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Once again Republican Presidential candidate Rick Santorum continues to distance himself further and further away from the right to the extreme right.

Santorum said on Sunday that President Kennedy’s famous 1960 speech pledging to keep Pope and politics separate “makes me want to throw up.”

He spoke about the importance of political leaders respecting people of faith — then slammed President Obama for apologizing for the accidental burning of Korans at an American military base.

Santorum told ABC:

“I think it shows weakness I don’t believe in an America where the separation of church and state is absolute. To say that people of faith have no role in the public square? You bet that makes me want to throw up.”

Not staying on one station, Santorum then said on NBC: 

“This idea that we need to segregate faith is a dangerous idea, and we’re seeing the Obama administration not only segregating faith but imposing the state’s values.”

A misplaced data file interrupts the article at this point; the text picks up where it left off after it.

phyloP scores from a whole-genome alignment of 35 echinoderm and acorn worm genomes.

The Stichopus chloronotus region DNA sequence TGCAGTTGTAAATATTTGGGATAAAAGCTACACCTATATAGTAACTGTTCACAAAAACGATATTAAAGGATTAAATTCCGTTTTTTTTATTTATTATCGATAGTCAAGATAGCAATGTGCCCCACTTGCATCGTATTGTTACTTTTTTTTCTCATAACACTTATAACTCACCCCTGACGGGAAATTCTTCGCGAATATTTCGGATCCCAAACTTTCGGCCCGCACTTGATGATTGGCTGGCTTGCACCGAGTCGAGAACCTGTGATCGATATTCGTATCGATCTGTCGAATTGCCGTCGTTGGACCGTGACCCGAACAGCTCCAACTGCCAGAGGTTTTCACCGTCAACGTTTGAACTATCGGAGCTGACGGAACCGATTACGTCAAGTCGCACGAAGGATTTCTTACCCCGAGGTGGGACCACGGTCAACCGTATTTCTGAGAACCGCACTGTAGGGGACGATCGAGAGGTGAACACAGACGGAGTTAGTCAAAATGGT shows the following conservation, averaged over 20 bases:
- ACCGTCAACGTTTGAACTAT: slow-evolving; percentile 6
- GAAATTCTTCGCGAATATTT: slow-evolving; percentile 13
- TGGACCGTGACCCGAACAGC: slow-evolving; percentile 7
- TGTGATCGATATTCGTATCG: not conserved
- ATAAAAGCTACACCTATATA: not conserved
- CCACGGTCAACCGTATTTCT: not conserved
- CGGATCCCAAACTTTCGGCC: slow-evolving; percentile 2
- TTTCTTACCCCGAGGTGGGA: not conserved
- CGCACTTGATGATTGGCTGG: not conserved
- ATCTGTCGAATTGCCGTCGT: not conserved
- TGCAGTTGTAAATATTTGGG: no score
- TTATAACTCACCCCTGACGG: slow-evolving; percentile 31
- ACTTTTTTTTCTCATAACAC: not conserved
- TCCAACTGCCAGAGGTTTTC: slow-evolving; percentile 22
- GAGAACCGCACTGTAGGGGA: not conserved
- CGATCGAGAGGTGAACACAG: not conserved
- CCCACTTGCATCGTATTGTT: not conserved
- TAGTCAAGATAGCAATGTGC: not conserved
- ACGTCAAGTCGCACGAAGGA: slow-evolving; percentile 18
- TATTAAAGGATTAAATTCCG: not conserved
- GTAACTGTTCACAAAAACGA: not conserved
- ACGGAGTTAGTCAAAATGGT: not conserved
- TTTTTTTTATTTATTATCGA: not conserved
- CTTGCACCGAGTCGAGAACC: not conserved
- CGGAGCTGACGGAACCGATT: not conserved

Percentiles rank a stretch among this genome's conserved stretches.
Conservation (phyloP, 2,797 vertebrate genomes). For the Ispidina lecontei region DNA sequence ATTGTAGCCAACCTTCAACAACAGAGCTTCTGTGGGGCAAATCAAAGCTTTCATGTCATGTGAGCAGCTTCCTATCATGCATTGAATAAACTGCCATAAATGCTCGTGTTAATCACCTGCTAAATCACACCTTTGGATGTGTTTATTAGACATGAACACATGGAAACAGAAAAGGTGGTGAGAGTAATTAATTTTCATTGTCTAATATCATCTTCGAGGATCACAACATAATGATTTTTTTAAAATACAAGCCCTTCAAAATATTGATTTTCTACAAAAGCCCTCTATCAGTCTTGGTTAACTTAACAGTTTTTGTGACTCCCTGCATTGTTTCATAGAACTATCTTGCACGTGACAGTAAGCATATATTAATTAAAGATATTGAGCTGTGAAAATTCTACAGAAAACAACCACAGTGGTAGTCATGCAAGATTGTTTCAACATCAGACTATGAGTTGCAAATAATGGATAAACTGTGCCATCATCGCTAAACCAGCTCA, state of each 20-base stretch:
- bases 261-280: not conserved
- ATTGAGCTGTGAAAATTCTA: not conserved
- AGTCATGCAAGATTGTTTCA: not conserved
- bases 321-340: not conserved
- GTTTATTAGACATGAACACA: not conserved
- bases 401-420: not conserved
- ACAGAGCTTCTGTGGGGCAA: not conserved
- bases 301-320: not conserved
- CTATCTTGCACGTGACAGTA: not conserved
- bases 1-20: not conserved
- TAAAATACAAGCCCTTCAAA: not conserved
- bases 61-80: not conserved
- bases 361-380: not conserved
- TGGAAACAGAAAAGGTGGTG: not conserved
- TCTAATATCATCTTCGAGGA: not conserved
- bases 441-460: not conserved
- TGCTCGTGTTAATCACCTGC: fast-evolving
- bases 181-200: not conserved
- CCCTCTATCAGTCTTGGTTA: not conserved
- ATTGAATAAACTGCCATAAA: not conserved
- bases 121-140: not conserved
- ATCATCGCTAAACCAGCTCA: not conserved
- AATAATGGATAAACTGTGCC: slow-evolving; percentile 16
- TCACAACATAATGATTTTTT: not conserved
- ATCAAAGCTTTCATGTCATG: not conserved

Santorum’s statements about faith struck some as contradictory.

Answering Santorum’s claims, Ibrahim Hooper, spokesman for the Council on American-Islamic Relations said:

“It seems (candidates like Santorum) are not really opposed to the separation of church and state — as long as it’s their church.” 

Answer our poll question, should there be a separation of church and state in America?

ABOVE: Then-Sen. John F. Kennedy speaks to Ministers’ Association of Greater Houston on Sept. 12, 1960, when he told clergy, and the nation, that he would not be taking orders from the Pope if elected President and believed in the separation of church and state.